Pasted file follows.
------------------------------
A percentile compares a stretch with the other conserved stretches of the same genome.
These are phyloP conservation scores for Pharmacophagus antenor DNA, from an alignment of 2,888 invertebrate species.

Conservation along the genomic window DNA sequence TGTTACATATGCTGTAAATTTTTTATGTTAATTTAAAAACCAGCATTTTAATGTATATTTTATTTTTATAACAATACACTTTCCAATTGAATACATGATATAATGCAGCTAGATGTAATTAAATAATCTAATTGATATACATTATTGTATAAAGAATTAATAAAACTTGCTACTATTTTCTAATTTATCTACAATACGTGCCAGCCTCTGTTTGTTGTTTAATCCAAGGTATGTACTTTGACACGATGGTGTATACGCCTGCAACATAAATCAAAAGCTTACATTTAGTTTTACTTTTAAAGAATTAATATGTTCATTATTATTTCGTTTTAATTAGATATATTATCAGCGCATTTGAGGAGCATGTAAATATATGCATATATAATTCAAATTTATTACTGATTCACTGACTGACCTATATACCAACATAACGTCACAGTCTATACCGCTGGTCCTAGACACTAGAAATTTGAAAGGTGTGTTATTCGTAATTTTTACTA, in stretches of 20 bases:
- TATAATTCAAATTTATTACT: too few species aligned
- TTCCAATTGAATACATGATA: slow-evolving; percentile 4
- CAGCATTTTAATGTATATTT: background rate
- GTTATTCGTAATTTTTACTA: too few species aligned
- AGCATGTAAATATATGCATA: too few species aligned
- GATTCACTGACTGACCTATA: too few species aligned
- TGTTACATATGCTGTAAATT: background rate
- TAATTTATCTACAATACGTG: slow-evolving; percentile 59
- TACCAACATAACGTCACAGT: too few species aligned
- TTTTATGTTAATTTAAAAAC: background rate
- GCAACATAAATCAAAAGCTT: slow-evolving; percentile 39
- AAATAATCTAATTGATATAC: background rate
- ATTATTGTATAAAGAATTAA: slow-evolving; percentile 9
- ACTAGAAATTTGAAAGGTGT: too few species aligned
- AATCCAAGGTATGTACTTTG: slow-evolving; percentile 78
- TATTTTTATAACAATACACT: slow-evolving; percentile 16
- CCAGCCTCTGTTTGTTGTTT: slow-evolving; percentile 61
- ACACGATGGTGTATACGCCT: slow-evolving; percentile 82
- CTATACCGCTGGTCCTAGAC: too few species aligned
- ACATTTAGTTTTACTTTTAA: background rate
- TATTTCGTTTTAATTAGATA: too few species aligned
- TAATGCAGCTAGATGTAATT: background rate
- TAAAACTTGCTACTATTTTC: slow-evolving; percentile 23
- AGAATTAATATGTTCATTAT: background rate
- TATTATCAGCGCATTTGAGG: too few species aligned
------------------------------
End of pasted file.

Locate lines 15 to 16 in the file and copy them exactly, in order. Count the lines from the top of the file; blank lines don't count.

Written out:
- AAATAATCTAATTGATATAC: background rate
- ATTATTGTATAAAGAATTAA: slow-evolving; percentile 9